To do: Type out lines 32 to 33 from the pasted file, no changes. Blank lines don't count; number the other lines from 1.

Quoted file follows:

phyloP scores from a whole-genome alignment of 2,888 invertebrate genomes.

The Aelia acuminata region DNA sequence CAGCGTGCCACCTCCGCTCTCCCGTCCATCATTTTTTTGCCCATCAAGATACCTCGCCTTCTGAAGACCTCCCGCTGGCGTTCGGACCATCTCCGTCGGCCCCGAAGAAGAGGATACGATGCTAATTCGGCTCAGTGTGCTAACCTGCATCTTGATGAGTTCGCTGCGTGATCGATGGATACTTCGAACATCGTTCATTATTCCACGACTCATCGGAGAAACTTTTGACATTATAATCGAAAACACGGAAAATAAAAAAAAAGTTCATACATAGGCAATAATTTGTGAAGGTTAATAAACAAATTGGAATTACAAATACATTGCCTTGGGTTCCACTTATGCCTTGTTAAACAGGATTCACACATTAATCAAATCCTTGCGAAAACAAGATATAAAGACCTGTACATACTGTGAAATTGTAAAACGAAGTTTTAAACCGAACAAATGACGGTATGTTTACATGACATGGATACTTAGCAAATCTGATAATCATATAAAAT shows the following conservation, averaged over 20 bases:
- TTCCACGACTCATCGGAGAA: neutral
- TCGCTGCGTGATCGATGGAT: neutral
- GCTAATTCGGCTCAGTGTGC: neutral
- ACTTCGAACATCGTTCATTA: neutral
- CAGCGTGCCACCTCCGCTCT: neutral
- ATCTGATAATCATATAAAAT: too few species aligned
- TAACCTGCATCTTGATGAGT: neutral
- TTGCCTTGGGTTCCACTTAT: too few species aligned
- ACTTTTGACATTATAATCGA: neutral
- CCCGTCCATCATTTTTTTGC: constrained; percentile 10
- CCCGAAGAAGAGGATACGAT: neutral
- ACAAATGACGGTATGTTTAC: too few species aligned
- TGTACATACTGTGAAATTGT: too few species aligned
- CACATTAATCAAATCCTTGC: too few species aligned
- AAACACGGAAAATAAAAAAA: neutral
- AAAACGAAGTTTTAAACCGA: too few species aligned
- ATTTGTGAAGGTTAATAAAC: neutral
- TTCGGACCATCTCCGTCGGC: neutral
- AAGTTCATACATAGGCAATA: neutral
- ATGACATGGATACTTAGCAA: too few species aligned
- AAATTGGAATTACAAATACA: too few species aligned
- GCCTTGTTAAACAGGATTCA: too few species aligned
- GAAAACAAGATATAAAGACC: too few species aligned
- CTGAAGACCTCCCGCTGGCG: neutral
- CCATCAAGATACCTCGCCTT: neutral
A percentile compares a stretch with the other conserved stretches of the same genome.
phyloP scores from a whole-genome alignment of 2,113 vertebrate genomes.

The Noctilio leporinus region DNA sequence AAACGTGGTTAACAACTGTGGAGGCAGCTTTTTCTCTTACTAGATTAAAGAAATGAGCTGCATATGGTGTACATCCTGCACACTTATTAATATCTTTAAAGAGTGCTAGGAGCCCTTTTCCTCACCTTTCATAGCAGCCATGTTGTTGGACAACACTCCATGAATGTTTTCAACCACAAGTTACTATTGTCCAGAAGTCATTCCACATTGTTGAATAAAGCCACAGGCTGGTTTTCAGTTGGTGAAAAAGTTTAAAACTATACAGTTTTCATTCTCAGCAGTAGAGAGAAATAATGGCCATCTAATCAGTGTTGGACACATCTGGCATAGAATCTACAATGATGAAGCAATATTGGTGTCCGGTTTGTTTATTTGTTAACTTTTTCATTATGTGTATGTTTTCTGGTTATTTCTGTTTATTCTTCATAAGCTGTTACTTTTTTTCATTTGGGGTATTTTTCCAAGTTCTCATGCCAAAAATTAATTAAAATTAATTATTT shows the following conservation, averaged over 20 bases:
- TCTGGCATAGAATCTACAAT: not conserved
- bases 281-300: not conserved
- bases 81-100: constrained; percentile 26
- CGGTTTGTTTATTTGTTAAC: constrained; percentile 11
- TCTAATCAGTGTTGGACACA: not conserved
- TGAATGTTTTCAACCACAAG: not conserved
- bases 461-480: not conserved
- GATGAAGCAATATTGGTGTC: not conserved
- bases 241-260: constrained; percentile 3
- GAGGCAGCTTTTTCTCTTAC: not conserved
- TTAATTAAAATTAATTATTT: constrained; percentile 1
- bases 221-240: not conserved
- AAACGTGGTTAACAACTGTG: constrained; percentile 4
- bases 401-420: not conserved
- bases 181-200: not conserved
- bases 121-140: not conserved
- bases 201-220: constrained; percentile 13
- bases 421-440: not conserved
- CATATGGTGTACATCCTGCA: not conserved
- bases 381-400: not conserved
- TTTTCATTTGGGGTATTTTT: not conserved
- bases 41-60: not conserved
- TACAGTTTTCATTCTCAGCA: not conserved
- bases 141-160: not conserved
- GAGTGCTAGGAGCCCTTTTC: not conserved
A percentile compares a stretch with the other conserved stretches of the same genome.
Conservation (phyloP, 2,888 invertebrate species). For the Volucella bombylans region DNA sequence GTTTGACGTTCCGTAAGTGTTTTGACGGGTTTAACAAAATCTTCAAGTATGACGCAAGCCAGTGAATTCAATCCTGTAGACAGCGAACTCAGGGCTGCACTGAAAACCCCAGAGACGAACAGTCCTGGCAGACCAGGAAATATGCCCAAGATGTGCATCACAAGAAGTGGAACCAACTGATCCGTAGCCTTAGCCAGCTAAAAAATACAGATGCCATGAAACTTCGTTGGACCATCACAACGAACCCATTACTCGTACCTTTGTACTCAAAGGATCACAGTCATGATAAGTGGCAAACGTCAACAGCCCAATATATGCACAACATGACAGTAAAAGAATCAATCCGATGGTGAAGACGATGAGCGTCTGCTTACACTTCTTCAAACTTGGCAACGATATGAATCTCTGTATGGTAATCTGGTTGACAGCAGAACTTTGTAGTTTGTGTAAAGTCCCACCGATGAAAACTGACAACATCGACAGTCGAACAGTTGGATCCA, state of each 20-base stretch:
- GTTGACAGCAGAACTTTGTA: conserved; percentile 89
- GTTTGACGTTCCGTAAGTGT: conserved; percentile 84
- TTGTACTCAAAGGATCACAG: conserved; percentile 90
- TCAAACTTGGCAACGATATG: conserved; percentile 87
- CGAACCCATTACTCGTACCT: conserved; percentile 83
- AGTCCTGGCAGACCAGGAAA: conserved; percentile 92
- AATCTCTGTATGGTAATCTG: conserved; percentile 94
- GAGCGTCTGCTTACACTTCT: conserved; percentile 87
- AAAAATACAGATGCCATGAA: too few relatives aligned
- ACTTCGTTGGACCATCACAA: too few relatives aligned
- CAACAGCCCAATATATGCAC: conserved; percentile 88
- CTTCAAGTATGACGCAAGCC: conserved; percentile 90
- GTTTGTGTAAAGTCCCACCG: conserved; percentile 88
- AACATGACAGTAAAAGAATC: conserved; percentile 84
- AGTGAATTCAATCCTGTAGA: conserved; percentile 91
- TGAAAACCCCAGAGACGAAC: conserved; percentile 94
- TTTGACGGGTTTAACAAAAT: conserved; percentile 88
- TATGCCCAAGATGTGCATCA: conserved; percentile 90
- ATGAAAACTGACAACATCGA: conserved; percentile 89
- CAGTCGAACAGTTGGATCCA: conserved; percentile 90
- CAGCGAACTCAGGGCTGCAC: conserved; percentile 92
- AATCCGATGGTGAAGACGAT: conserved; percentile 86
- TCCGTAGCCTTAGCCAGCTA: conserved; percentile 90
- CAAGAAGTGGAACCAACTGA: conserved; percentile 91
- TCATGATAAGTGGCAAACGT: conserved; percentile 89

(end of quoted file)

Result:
- bases 281-300: not conserved
- bases 81-100: constrained; percentile 26